Flash flooding washes away Interstate 10 near Arizona-California border

The roadway was damaged after a monsoonal surge struck the area and brought thunderstorms with heavy rain, gusty winds and dust.

RIVERSIDE COUNTY, Calif. – Thousands of travelers and truck drivers bound for Arizona are being rerouted after raging floodwaters washed out the eastbound 10 Freeway in Riverside County near the Arizona-California border.

Caltrans shared photos of the washout on social media that showed a huge piece of the road collapsed. The roadway was damaged after a monsoonal surge struck the area and brought thunderstorms with heavy rain, gusty winds and dust, according to a report from FOX 11 Los Angeles.


Drivers should expect major delays on the 10 Freeway east of Highway 177 near Desert Center. The closure won't impact those going to Palm Springs as the closures start east of Indio.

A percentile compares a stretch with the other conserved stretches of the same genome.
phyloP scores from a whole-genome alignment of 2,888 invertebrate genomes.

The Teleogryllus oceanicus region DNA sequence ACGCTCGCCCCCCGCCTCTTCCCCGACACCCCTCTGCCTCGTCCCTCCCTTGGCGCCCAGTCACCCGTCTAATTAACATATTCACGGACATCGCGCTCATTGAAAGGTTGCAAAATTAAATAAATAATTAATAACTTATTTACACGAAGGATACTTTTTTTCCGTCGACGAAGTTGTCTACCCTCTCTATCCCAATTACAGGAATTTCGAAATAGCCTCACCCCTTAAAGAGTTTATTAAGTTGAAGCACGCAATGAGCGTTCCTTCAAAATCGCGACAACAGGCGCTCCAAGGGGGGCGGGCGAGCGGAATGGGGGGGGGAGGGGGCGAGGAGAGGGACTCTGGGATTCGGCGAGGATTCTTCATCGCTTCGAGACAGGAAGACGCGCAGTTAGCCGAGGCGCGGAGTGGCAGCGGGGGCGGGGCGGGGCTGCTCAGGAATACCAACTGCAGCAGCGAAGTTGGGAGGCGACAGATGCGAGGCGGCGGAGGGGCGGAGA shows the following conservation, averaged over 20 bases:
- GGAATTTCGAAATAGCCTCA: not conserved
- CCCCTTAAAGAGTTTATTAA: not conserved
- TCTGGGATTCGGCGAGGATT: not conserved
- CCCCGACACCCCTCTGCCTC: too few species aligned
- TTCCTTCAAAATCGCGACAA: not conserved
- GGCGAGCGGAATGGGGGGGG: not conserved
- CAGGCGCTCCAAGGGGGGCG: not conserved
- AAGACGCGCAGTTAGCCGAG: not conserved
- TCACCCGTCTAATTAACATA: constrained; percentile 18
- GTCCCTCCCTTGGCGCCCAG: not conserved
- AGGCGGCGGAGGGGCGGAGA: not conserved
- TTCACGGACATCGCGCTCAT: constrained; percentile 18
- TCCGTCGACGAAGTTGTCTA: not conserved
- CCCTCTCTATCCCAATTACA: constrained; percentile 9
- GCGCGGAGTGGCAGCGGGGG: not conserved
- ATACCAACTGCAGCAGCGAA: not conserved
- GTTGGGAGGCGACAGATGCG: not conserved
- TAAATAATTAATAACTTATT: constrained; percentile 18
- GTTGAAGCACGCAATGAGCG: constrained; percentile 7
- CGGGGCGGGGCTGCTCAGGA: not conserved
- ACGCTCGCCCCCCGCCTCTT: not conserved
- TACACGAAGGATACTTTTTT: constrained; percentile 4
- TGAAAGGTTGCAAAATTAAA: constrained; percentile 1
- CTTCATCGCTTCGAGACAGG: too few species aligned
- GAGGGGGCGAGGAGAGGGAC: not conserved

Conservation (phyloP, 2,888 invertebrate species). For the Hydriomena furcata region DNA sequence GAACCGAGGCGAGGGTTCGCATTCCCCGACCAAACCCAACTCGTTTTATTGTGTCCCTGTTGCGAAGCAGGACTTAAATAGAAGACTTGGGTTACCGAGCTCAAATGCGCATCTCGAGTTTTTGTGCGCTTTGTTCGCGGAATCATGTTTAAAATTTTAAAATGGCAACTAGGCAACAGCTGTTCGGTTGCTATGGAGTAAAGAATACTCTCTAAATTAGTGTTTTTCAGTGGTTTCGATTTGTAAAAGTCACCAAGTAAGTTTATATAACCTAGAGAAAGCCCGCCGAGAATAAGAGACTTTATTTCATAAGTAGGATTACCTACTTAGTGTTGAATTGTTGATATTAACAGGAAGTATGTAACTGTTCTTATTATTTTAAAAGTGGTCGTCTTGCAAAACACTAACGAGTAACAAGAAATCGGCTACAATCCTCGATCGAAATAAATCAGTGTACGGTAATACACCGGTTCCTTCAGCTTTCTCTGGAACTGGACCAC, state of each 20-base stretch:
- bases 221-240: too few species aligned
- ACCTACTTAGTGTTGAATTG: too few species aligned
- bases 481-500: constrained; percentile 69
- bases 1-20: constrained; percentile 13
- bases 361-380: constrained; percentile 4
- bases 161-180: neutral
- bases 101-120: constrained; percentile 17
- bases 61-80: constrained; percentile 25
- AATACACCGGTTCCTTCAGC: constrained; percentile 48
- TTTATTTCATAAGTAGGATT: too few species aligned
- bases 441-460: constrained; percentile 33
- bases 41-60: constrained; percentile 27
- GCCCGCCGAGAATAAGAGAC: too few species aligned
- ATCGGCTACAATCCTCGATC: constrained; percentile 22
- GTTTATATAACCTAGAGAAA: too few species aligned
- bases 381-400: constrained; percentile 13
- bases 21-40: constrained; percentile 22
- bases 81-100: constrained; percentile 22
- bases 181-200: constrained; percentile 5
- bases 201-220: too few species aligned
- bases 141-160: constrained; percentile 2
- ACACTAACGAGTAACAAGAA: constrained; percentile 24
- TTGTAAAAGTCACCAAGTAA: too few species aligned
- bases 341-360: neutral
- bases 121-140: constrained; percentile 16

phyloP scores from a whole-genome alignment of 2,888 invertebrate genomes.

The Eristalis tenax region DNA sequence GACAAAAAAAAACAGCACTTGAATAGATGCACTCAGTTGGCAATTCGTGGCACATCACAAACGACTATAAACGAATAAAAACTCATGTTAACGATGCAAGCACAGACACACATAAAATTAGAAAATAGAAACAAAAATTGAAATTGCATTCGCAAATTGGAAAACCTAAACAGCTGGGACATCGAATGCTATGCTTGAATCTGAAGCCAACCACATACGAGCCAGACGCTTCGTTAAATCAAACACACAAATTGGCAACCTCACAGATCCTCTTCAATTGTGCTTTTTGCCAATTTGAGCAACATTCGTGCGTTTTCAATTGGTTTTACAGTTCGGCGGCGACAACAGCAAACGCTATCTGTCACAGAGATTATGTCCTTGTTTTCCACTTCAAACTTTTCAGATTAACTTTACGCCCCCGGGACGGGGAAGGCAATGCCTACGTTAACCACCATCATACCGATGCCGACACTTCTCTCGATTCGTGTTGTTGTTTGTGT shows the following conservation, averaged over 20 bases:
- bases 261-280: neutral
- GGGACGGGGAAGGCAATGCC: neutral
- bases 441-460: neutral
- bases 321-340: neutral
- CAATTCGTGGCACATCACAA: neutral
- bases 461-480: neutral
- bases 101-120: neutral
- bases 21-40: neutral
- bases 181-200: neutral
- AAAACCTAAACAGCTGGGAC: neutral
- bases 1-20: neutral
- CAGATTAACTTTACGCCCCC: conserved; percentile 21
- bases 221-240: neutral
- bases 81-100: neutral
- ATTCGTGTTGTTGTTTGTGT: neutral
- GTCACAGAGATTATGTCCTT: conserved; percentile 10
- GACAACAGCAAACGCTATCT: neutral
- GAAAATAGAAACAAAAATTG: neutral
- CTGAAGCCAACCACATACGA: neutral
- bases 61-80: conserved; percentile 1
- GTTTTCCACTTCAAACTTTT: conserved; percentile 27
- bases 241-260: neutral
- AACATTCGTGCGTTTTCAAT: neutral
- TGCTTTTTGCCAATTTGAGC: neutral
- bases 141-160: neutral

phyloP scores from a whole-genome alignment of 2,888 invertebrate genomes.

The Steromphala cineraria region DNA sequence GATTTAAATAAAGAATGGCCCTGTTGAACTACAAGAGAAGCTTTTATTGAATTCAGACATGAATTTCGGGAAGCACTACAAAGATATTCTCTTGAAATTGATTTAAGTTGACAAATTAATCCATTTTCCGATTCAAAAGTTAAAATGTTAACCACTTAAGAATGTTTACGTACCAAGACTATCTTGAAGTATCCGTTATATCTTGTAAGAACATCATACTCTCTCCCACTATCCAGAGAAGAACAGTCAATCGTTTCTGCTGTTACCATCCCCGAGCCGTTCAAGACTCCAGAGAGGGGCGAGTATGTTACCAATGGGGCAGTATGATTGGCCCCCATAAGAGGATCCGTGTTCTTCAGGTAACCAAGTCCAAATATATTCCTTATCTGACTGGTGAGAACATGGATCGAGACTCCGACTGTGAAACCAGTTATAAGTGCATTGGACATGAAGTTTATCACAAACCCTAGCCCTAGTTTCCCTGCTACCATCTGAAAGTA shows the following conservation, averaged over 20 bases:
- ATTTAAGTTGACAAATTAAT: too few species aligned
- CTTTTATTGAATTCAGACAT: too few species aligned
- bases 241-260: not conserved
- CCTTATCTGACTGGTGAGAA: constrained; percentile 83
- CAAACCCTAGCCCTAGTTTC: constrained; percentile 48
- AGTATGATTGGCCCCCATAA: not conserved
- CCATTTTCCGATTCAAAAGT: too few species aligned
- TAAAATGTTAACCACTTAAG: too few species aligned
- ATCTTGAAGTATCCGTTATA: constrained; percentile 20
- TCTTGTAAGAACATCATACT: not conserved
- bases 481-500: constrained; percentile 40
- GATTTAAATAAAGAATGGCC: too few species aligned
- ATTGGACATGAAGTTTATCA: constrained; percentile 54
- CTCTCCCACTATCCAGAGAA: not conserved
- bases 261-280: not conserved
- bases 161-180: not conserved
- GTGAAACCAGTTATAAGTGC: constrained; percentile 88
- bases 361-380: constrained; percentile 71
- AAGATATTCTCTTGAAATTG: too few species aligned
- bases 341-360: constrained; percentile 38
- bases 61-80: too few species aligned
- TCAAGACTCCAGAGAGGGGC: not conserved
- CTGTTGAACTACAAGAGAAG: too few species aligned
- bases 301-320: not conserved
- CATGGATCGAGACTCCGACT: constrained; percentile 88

Initially, Caltrans said both directions of the 10 Freeway were closed due to flooding and an overturned big rig. The westbound lanes eventually reopened late Wednesday night, although traffic remained at a crawl.

Caltrans maintenance crews worked through the night to clear mud and water from Highway 177, and some drivers were left stranded.

Drivers may continue to face major delays, and Caltrans suggests using an alternate route, including taking Highway 62 to get back onto the 10 Freeway in Whitewater.

It's unknown when the eastbound lanes will reopen. 

Monsoon season in the Southwest

The Southwest monsoon season begins June 15 and lasts through Sept. 30 each year.

Monsoon is a term given when winds blow tropical air toward typically desert locations, and Arizona and the California deserts certainly qualify


According to the National Weather Service, a ridge of high pressure in Mexico blocks any moisture from reaching the Southwest in early June, allowing for days of hot, dry weather. Later in June and into July, the ridge drifts north into the Four Corners region of the U.S., allowing some tropical moisture to be carried northward from the Gulf of California and the Pacific Ocean.

Combine the desert heat with the copious amounts of tropical moisture, and you have a setup ripe for strong thunderstorms with torrential rain. What's more, northern Arizona is home to the Mogollon Rim, an area of high elevation that can provide the additional lift needed to trigger the development of thunderstorms that will often drift into the Phoenix area.